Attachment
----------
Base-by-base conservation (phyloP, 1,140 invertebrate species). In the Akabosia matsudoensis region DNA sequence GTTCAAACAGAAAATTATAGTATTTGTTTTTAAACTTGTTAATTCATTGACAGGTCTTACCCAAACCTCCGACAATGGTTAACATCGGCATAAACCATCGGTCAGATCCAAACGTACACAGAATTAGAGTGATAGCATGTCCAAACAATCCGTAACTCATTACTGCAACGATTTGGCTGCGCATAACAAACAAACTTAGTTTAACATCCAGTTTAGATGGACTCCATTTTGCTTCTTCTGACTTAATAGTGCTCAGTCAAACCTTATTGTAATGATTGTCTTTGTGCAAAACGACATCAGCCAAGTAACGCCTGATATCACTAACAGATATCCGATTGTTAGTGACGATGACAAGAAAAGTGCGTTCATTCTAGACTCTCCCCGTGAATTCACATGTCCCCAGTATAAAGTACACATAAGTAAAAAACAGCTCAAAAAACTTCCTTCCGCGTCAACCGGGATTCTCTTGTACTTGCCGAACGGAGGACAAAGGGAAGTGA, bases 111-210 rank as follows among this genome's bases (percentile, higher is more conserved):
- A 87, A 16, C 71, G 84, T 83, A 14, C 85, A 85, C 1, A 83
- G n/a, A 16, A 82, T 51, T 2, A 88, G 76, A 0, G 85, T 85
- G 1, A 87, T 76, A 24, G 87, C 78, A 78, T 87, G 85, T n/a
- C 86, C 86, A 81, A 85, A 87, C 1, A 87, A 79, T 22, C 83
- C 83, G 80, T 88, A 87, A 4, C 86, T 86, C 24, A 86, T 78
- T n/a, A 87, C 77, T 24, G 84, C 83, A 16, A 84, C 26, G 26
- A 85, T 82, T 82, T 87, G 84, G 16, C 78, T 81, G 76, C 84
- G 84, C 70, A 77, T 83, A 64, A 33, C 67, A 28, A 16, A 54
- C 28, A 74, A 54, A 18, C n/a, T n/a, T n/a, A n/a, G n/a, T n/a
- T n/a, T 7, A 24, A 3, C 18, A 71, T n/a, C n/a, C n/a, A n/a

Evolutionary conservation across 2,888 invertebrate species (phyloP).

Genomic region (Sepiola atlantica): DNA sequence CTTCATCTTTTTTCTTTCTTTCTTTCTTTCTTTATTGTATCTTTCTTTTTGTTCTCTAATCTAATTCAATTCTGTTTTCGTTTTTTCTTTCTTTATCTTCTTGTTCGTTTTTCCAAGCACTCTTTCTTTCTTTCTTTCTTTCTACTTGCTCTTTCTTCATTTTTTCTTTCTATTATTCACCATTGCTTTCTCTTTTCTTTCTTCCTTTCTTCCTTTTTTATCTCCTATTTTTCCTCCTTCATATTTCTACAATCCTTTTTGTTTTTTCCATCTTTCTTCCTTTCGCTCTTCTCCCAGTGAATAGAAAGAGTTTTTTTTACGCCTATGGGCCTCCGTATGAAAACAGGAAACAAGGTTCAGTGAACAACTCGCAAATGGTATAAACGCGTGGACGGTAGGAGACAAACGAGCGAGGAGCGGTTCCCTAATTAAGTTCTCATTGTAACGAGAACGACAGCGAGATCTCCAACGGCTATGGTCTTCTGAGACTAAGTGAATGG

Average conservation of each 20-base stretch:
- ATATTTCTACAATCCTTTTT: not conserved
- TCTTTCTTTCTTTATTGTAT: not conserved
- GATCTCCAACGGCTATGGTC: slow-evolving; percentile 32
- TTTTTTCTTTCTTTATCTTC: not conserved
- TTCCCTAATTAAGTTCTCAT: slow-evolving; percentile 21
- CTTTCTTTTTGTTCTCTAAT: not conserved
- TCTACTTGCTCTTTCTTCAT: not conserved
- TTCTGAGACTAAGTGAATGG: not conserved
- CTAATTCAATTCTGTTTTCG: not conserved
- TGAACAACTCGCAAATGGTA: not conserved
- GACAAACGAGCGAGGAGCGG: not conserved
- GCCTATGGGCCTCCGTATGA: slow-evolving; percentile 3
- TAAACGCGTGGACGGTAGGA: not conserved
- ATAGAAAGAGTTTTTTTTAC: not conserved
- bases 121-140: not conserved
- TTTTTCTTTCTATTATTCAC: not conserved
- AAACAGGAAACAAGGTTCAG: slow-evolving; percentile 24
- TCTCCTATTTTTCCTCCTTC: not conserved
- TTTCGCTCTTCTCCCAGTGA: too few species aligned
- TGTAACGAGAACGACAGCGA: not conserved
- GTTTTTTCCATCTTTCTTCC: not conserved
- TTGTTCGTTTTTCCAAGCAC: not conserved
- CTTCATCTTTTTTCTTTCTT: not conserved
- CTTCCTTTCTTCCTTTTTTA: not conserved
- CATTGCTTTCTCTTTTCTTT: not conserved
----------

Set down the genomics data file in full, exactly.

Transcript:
Base-by-base conservation (phyloP, 1,140 invertebrate species). In the Akabosia matsudoensis region DNA sequence GTTCAAACAGAAAATTATAGTATTTGTTTTTAAACTTGTTAATTCATTGACAGGTCTTACCCAAACCTCCGACAATGGTTAACATCGGCATAAACCATCGGTCAGATCCAAACGTACACAGAATTAGAGTGATAGCATGTCCAAACAATCCGTAACTCATTACTGCAACGATTTGGCTGCGCATAACAAACAAACTTAGTTTAACATCCAGTTTAGATGGACTCCATTTTGCTTCTTCTGACTTAATAGTGCTCAGTCAAACCTTATTGTAATGATTGTCTTTGTGCAAAACGACATCAGCCAAGTAACGCCTGATATCACTAACAGATATCCGATTGTTAGTGACGATGACAAGAAAAGTGCGTTCATTCTAGACTCTCCCCGTGAATTCACATGTCCCCAGTATAAAGTACACATAAGTAAAAAACAGCTCAAAAAACTTCCTTCCGCGTCAACCGGGATTCTCTTGTACTTGCCGAACGGAGGACAAAGGGAAGTGA, bases 111-210 rank as follows among this genome's bases (percentile, higher is more conserved):
- A 87, A 16, C 71, G 84, T 83, A 14, C 85, A 85, C 1, A 83
- G n/a, A 16, A 82, T 51, T 2, A 88, G 76, A 0, G 85, T 85
- G 1, A 87, T 76, A 24, G 87, C 78, A 78, T 87, G 85, T n/a
- C 86, C 86, A 81, A 85, A 87, C 1, A 87, A 79, T 22, C 83
- C 83, G 80, T 88, A 87, A 4, C 86, T 86, C 24, A 86, T 78
- T n/a, A 87, C 77, T 24, G 84, C 83, A 16, A 84, C 26, G 26
- A 85, T 82, T 82, T 87, G 84, G 16, C 78, T 81, G 76, C 84
- G 84, C 70, A 77, T 83, A 64, A 33, C 67, A 28, A 16, A 54
- C 28, A 74, A 54, A 18, C n/a, T n/a, T n/a, A n/a, G n/a, T n/a
- T n/a, T 7, A 24, A 3, C 18, A 71, T n/a, C n/a, C n/a, A n/a

Evolutionary conservation across 2,888 invertebrate species (phyloP).

Genomic region (Sepiola atlantica): DNA sequence CTTCATCTTTTTTCTTTCTTTCTTTCTTTCTTTATTGTATCTTTCTTTTTGTTCTCTAATCTAATTCAATTCTGTTTTCGTTTTTTCTTTCTTTATCTTCTTGTTCGTTTTTCCAAGCACTCTTTCTTTCTTTCTTTCTTTCTACTTGCTCTTTCTTCATTTTTTCTTTCTATTATTCACCATTGCTTTCTCTTTTCTTTCTTCCTTTCTTCCTTTTTTATCTCCTATTTTTCCTCCTTCATATTTCTACAATCCTTTTTGTTTTTTCCATCTTTCTTCCTTTCGCTCTTCTCCCAGTGAATAGAAAGAGTTTTTTTTACGCCTATGGGCCTCCGTATGAAAACAGGAAACAAGGTTCAGTGAACAACTCGCAAATGGTATAAACGCGTGGACGGTAGGAGACAAACGAGCGAGGAGCGGTTCCCTAATTAAGTTCTCATTGTAACGAGAACGACAGCGAGATCTCCAACGGCTATGGTCTTCTGAGACTAAGTGAATGG

Average conservation of each 20-base stretch:
- ATATTTCTACAATCCTTTTT: not conserved
- TCTTTCTTTCTTTATTGTAT: not conserved
- GATCTCCAACGGCTATGGTC: slow-evolving; percentile 32
- TTTTTTCTTTCTTTATCTTC: not conserved
- TTCCCTAATTAAGTTCTCAT: slow-evolving; percentile 21
- CTTTCTTTTTGTTCTCTAAT: not conserved
- TCTACTTGCTCTTTCTTCAT: not conserved
- TTCTGAGACTAAGTGAATGG: not conserved
- CTAATTCAATTCTGTTTTCG: not conserved
- TGAACAACTCGCAAATGGTA: not conserved
- GACAAACGAGCGAGGAGCGG: not conserved
- GCCTATGGGCCTCCGTATGA: slow-evolving; percentile 3
- TAAACGCGTGGACGGTAGGA: not conserved
- ATAGAAAGAGTTTTTTTTAC: not conserved
- bases 121-140: not conserved
- TTTTTCTTTCTATTATTCAC: not conserved
- AAACAGGAAACAAGGTTCAG: slow-evolving; percentile 24
- TCTCCTATTTTTCCTCCTTC: not conserved
- TTTCGCTCTTCTCCCAGTGA: too few species aligned
- TGTAACGAGAACGACAGCGA: not conserved
- GTTTTTTCCATCTTTCTTCC: not conserved
- TTGTTCGTTTTTCCAAGCAC: not conserved
- CTTCATCTTTTTTCTTTCTT: not conserved
- CTTCCTTTCTTCCTTTTTTA: not conserved
- CATTGCTTTCTCTTTTCTTT: not conserved